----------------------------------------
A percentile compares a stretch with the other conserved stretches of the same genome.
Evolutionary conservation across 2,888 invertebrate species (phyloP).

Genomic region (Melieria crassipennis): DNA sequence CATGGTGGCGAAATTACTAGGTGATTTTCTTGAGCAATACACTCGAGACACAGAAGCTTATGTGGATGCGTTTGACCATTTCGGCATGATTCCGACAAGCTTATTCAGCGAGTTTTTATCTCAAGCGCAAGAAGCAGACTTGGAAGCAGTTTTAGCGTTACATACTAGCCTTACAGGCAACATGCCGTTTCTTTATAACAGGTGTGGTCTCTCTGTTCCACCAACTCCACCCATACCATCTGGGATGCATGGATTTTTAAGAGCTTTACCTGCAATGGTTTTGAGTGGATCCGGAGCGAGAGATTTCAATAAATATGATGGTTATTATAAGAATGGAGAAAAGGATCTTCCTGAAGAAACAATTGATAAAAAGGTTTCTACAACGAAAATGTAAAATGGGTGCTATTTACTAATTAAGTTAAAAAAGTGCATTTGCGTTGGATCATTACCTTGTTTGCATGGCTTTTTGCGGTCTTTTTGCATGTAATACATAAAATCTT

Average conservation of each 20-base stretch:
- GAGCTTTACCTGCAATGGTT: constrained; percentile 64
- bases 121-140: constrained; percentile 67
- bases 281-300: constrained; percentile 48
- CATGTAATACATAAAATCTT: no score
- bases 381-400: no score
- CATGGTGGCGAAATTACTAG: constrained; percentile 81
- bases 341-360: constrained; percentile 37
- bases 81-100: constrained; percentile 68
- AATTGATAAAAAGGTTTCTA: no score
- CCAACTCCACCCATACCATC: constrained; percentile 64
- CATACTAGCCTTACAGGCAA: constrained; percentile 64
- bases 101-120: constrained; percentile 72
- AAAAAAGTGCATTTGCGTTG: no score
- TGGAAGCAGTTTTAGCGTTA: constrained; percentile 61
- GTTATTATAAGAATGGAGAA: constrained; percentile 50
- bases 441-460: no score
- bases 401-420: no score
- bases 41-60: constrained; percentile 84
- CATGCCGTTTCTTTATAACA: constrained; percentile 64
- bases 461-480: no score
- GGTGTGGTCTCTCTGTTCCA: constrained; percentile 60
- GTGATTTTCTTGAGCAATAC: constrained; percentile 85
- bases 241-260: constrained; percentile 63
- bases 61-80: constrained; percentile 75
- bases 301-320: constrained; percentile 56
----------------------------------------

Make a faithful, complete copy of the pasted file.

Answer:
A percentile compares a stretch with the other conserved stretches of the same genome.
Evolutionary conservation across 2,888 invertebrate species (phyloP).

Genomic region (Melieria crassipennis): DNA sequence CATGGTGGCGAAATTACTAGGTGATTTTCTTGAGCAATACACTCGAGACACAGAAGCTTATGTGGATGCGTTTGACCATTTCGGCATGATTCCGACAAGCTTATTCAGCGAGTTTTTATCTCAAGCGCAAGAAGCAGACTTGGAAGCAGTTTTAGCGTTACATACTAGCCTTACAGGCAACATGCCGTTTCTTTATAACAGGTGTGGTCTCTCTGTTCCACCAACTCCACCCATACCATCTGGGATGCATGGATTTTTAAGAGCTTTACCTGCAATGGTTTTGAGTGGATCCGGAGCGAGAGATTTCAATAAATATGATGGTTATTATAAGAATGGAGAAAAGGATCTTCCTGAAGAAACAATTGATAAAAAGGTTTCTACAACGAAAATGTAAAATGGGTGCTATTTACTAATTAAGTTAAAAAAGTGCATTTGCGTTGGATCATTACCTTGTTTGCATGGCTTTTTGCGGTCTTTTTGCATGTAATACATAAAATCTT

Average conservation of each 20-base stretch:
- GAGCTTTACCTGCAATGGTT: constrained; percentile 64
- bases 121-140: constrained; percentile 67
- bases 281-300: constrained; percentile 48
- CATGTAATACATAAAATCTT: no score
- bases 381-400: no score
- CATGGTGGCGAAATTACTAG: constrained; percentile 81
- bases 341-360: constrained; percentile 37
- bases 81-100: constrained; percentile 68
- AATTGATAAAAAGGTTTCTA: no score
- CCAACTCCACCCATACCATC: constrained; percentile 64
- CATACTAGCCTTACAGGCAA: constrained; percentile 64
- bases 101-120: constrained; percentile 72
- AAAAAAGTGCATTTGCGTTG: no score
- TGGAAGCAGTTTTAGCGTTA: constrained; percentile 61
- GTTATTATAAGAATGGAGAA: constrained; percentile 50
- bases 441-460: no score
- bases 401-420: no score
- bases 41-60: constrained; percentile 84
- CATGCCGTTTCTTTATAACA: constrained; percentile 64
- bases 461-480: no score
- GGTGTGGTCTCTCTGTTCCA: constrained; percentile 60
- GTGATTTTCTTGAGCAATAC: constrained; percentile 85
- bases 241-260: constrained; percentile 63
- bases 61-80: constrained; percentile 75
- bases 301-320: constrained; percentile 56